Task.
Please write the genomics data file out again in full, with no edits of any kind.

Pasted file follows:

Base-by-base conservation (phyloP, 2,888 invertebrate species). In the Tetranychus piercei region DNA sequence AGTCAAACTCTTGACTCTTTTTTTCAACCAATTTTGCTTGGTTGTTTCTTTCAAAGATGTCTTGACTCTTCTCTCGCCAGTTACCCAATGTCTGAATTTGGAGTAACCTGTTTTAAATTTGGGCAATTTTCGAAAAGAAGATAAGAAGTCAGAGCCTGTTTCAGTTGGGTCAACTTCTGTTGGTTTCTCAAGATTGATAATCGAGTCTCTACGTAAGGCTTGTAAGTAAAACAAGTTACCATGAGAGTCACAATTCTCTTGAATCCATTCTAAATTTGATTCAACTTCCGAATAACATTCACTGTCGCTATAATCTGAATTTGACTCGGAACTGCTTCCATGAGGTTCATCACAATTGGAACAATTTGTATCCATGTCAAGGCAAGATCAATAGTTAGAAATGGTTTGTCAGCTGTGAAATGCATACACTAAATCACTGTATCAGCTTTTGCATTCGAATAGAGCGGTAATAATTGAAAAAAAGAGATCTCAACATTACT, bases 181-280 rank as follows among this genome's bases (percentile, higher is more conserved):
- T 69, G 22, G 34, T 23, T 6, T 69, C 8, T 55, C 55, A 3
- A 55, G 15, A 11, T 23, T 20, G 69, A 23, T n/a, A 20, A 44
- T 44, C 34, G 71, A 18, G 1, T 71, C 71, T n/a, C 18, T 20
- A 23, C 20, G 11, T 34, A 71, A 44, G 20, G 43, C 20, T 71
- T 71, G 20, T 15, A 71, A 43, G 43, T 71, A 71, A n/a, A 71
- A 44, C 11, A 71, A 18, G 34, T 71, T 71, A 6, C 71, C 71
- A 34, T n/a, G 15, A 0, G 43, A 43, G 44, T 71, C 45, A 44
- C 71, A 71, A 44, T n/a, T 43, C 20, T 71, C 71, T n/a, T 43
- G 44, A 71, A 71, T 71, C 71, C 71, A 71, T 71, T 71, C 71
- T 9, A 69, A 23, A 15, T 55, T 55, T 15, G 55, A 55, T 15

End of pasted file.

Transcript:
Base-by-base conservation (phyloP, 2,888 invertebrate species). In the Tetranychus piercei region DNA sequence AGTCAAACTCTTGACTCTTTTTTTCAACCAATTTTGCTTGGTTGTTTCTTTCAAAGATGTCTTGACTCTTCTCTCGCCAGTTACCCAATGTCTGAATTTGGAGTAACCTGTTTTAAATTTGGGCAATTTTCGAAAAGAAGATAAGAAGTCAGAGCCTGTTTCAGTTGGGTCAACTTCTGTTGGTTTCTCAAGATTGATAATCGAGTCTCTACGTAAGGCTTGTAAGTAAAACAAGTTACCATGAGAGTCACAATTCTCTTGAATCCATTCTAAATTTGATTCAACTTCCGAATAACATTCACTGTCGCTATAATCTGAATTTGACTCGGAACTGCTTCCATGAGGTTCATCACAATTGGAACAATTTGTATCCATGTCAAGGCAAGATCAATAGTTAGAAATGGTTTGTCAGCTGTGAAATGCATACACTAAATCACTGTATCAGCTTTTGCATTCGAATAGAGCGGTAATAATTGAAAAAAAGAGATCTCAACATTACT, bases 181-280 rank as follows among this genome's bases (percentile, higher is more conserved):
- T 69, G 22, G 34, T 23, T 6, T 69, C 8, T 55, C 55, A 3
- A 55, G 15, A 11, T 23, T 20, G 69, A 23, T n/a, A 20, A 44
- T 44, C 34, G 71, A 18, G 1, T 71, C 71, T n/a, C 18, T 20
- A 23, C 20, G 11, T 34, A 71, A 44, G 20, G 43, C 20, T 71
- T 71, G 20, T 15, A 71, A 43, G 43, T 71, A 71, A n/a, A 71
- A 44, C 11, A 71, A 18, G 34, T 71, T 71, A 6, C 71, C 71
- A 34, T n/a, G 15, A 0, G 43, A 43, G 44, T 71, C 45, A 44
- C 71, A 71, A 44, T n/a, T 43, C 20, T 71, C 71, T n/a, T 43
- G 44, A 71, A 71, T 71, C 71, C 71, A 71, T 71, T 71, C 71
- T 9, A 69, A 23, A 15, T 55, T 55, T 15, G 55, A 55, T 15